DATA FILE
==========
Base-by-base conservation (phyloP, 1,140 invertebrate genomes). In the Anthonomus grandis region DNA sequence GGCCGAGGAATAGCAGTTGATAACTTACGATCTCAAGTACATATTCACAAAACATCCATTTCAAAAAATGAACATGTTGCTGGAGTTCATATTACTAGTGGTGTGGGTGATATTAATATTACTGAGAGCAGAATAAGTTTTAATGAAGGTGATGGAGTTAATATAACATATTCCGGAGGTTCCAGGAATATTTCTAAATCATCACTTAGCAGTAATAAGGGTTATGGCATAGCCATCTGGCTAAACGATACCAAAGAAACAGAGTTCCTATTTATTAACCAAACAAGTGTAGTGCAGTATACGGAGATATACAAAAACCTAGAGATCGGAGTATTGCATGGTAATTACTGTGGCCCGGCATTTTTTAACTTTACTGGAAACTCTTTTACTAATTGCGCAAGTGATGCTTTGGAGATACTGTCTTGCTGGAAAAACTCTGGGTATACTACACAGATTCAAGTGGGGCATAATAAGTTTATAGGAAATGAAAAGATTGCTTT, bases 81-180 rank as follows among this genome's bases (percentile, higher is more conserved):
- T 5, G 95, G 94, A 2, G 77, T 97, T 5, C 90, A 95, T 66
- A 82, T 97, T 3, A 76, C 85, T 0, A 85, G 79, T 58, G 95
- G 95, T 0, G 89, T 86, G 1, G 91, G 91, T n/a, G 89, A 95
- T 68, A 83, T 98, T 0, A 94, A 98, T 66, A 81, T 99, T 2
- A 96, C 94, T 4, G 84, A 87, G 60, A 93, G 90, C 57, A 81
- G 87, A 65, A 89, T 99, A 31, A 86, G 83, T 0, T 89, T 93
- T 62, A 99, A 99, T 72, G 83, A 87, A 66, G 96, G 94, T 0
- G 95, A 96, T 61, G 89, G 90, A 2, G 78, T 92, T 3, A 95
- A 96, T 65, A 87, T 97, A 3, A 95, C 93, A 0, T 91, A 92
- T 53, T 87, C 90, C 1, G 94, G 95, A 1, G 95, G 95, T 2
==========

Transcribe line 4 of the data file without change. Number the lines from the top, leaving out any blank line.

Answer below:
- G 95, T 0, G 89, T 86, G 1, G 91, G 91, T n/a, G 89, A 95